We’re meant to be talking about October 6 in ‘Riddle of the Sands’, but frankly this is a period in the book where not a lot is happening, and we’re essentially gearing up for the main spying action starting on October 15.
Having been stood up by a man who may (or may not) have a boat in Norfolk that is a bit like Dollmann’s Medusa, Lloyd (notDavies) and Tim (notCarruthers) decide to go on a ‘test adventure’ in another part of the world. We’re going back in the book to September 25 when Carruthers set off from London Victoria to catch the Flushing steamer. Can you still do this trip? Is there even a train line anymore, let alone a steamer? We find out.
Lloyd (notDavies)’s deep knowledge of train timetables gets us as far as Sittingbourne (04:45); we arrive at Queenborough harbour (06:54); we find the old trainline (07:45); we think we’ve found the steamer pier! (10:15); we smoke a pipe and talk of encounters with an invading German sailor and a peregrine-protecting birdwatcher (13:35).
This is exactly the kind of adventure btw you can expect to be have access to every day in September & October if you pledge your support at unbound.co.uk. Just £25 will get you a book, an audiobook and access to a 1-month web adventure.
CLUB BUSINESS: John on how to recognise the Kaiser (22:19); Kevin shares our enthusiasm for the actress who plays Frau Dollman in the movie of ‘The Riddle of the Sands’ (23:17); Emma remembers that she borrowed a Rippingille stove from Lady Rozelle Raynes (24:52)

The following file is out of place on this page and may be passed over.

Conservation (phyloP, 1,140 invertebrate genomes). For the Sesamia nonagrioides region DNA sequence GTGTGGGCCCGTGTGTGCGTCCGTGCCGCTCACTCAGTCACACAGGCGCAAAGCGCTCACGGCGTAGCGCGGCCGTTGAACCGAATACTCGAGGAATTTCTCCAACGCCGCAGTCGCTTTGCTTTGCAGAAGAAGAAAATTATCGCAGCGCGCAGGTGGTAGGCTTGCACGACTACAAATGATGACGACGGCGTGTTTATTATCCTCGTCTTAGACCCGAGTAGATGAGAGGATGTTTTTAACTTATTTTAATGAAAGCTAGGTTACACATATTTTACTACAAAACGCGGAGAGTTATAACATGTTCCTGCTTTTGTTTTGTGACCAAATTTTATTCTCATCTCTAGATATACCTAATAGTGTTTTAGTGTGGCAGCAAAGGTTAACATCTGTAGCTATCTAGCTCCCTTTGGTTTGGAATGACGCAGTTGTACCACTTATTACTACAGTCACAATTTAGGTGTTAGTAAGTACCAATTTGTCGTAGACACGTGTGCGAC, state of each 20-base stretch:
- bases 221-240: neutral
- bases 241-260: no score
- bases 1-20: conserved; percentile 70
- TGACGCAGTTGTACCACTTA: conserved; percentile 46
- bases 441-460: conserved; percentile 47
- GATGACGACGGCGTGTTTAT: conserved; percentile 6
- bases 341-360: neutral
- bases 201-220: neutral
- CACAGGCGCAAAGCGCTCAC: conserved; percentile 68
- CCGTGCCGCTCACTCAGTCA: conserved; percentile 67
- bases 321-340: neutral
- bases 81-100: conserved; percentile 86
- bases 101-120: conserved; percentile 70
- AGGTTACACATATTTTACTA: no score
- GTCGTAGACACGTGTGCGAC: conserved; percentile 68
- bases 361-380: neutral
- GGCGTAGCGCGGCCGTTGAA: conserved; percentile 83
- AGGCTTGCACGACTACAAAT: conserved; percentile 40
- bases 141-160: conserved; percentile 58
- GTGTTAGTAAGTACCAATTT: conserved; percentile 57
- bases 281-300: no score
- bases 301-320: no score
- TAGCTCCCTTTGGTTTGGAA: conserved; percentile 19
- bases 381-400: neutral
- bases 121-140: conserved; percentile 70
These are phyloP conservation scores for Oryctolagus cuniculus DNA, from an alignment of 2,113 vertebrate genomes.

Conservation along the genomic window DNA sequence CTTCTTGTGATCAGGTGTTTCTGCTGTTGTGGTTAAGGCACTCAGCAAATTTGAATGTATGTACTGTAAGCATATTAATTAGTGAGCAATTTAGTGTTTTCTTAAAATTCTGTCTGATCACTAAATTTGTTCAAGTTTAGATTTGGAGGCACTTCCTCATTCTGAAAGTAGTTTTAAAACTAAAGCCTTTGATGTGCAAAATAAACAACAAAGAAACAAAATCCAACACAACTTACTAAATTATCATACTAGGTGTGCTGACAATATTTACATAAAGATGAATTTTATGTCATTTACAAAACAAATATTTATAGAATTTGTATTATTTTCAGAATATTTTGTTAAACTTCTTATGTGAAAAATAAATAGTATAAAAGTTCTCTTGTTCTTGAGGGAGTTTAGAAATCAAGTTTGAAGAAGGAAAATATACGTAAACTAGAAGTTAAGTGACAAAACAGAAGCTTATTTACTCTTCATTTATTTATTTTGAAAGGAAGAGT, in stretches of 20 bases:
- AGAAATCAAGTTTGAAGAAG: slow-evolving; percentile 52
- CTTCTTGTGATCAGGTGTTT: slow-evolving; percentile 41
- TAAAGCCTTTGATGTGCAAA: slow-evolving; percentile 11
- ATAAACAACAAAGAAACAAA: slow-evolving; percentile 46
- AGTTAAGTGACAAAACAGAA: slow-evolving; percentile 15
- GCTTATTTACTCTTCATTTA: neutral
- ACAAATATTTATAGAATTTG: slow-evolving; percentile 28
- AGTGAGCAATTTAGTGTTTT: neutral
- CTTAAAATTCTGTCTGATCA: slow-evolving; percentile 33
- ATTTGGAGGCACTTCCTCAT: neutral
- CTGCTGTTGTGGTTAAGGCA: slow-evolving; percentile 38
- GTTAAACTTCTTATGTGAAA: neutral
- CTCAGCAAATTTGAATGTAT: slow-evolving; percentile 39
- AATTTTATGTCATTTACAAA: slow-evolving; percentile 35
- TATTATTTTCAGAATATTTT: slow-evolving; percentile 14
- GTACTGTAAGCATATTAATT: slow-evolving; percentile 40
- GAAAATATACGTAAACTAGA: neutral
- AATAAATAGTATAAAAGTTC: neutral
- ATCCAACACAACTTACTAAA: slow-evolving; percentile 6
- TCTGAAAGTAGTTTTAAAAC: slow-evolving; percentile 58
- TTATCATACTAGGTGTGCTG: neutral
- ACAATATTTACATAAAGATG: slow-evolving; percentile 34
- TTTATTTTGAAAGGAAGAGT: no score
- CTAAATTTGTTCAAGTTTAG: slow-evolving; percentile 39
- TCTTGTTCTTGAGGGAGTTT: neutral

Janet warns us against sailing beyond the Elbe in October (26:53); Ian writes a fabulously supportive blog post about the Adventure Club (30:08); ahoy to the Literary Platform for highlighting the Club (31:20); Nick offers to do some legwork on Juist this summer, and we encourage him to row to Memmert (33:30)
Missions for next week – members assistance required.
Wangerooge: club member Kevin has already jumped the gun on this one by emailing some information (ahoy Kevin!). We’re particularly interested to hear from anyone who’s actually set foot on the island.
Pink gin: for once it’s Davies who get’s to hang out in a bar, not Carruthers. But what kind of gin would they be drinking in Wangerooge in 1898, and what would make it ‘pink’?
Sluices & ‘siels’: as we’re going to find out later in the book, the siels are going to play quite an important part in the story. But why are they there in the first place? What is a sluice anyway? And how does it work?
Fog: there’s going to be a lot of this about apparently, which may hamper our filming in the autumn. Any tips we can get about filming in fog and explanations about why sea-fogs happen a lot in this part of the world are gratefully received.
10 thoughts on “The 14th Adventure Club Podcast: In Search of the Flushing Steamer Pier”
for more on the pier(s)
This is excellent, John and once again proves there are people out there who actually know what they’re talking about. It also seems to prove beyond doubt that Lloyd took us to the WRONG PIER on our mini-adventure. Doh! I’ll leave him to write a post about why he’s no longer to be trusted as our guide. 😉